One of the common features of houses in India that we all grew up in is a flat roof. Of course, there are huts with roofs made of straw or clay tiles as well as various structures with slanted tiled or metallic roofs but those are indicatives of subpar living conditions. If one wants to build a permanent and prominent home which will last for decades, one would construct a two or three-storied brick home with a flat roof. Such roofs serve several purposes.
They provide a space for the members of the household to gather just for idle gossiping or walking around, especially for women in the house who do not get much opportunity to go outside. A rooftop is a convenient look-out point for enjoying the surrounding vista, whether just some other buildings or trees or a river. One could hang a clothesline across the roof and dry clothes – the original idea of directly using solar energy.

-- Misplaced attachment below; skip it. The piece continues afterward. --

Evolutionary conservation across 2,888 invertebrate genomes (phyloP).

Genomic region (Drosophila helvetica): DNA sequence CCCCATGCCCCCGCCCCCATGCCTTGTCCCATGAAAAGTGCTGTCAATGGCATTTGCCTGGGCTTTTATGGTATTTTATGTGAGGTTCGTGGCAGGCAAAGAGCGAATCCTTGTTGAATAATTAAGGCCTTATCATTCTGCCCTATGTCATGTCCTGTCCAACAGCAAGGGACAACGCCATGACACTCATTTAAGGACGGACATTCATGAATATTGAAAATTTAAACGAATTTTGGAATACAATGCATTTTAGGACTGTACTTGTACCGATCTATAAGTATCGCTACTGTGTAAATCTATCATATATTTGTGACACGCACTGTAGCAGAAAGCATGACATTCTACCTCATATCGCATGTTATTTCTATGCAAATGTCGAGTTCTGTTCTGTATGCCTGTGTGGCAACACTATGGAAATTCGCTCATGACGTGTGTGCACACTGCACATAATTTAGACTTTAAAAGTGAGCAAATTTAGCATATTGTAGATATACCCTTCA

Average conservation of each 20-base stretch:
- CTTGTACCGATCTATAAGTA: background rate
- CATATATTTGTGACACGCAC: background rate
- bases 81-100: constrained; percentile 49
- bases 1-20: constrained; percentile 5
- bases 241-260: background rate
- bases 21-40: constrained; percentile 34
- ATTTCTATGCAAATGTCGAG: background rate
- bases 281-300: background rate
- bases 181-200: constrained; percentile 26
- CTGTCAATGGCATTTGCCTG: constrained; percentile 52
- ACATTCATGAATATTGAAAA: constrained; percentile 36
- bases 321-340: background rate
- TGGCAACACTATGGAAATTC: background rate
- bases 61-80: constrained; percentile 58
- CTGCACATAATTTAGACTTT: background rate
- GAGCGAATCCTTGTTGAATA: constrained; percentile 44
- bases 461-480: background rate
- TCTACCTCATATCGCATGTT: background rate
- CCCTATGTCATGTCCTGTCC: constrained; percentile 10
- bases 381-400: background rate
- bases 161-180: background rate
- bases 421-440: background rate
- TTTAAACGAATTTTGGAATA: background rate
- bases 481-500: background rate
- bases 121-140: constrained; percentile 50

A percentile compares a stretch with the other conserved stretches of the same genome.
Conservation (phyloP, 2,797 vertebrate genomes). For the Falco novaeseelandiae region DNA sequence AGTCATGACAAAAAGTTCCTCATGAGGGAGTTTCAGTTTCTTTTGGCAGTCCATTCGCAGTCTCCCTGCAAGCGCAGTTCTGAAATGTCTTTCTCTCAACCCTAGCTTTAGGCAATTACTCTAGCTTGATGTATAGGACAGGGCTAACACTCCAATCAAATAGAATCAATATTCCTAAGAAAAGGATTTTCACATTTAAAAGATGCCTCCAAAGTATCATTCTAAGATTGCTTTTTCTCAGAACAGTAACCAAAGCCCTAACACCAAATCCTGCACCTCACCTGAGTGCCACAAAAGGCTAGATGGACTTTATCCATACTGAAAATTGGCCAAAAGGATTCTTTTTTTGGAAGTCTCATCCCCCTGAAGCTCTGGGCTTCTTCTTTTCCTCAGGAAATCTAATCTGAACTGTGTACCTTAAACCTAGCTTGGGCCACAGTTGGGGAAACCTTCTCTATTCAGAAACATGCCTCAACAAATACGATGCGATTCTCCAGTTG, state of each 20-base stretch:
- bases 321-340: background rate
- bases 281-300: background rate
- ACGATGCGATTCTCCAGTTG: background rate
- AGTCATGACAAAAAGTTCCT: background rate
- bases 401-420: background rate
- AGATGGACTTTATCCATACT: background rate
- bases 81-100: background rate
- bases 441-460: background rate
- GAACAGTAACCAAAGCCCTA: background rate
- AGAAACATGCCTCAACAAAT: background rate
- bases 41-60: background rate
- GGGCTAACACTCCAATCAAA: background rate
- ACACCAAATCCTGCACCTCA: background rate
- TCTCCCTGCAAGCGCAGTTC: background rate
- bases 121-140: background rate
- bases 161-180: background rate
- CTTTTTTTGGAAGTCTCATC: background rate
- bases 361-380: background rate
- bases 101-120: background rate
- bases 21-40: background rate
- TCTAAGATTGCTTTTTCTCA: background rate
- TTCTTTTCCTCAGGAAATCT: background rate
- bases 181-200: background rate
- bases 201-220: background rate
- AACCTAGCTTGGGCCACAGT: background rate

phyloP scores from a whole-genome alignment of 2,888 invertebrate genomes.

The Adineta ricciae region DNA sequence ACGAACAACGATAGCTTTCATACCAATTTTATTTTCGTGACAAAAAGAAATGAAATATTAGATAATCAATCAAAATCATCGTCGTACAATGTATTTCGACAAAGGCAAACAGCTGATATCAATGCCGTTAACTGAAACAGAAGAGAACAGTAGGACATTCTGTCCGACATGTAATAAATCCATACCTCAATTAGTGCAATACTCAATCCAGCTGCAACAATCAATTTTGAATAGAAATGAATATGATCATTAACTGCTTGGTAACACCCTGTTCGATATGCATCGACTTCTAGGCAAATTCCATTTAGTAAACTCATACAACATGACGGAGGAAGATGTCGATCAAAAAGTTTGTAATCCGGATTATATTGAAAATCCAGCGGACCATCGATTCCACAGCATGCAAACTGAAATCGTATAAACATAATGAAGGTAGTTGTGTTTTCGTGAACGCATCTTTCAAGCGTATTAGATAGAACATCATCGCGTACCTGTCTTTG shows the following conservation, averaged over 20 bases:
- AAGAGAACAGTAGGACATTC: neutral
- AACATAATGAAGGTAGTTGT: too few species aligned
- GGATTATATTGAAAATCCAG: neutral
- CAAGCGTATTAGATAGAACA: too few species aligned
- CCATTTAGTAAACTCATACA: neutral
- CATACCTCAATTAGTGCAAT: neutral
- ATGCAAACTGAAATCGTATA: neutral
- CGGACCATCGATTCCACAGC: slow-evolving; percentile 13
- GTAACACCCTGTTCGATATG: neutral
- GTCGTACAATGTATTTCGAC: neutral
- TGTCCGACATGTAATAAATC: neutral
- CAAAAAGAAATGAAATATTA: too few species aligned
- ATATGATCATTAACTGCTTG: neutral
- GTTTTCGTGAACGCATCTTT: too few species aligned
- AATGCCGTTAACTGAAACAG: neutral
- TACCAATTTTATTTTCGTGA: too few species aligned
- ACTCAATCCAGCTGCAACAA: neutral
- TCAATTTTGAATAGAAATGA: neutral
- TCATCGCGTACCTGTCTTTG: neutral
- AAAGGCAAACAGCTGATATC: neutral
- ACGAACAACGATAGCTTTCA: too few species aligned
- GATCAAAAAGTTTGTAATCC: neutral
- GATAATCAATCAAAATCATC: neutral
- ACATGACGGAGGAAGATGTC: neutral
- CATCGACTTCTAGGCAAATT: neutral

The roof is a very convenient place to throw a large feast on occasions of wedding, annaprasan, shraddha etc. A small room at the entrance to the roof – the chile kotha or attic room – provides the perfect living quarters for a teenage boy in the family who can use the roof for various private activities such as exercising or playing an outdoor game or flying a kite. A flat roof, if appropriately planned and constructed, could also act as the floor of subsequent additions.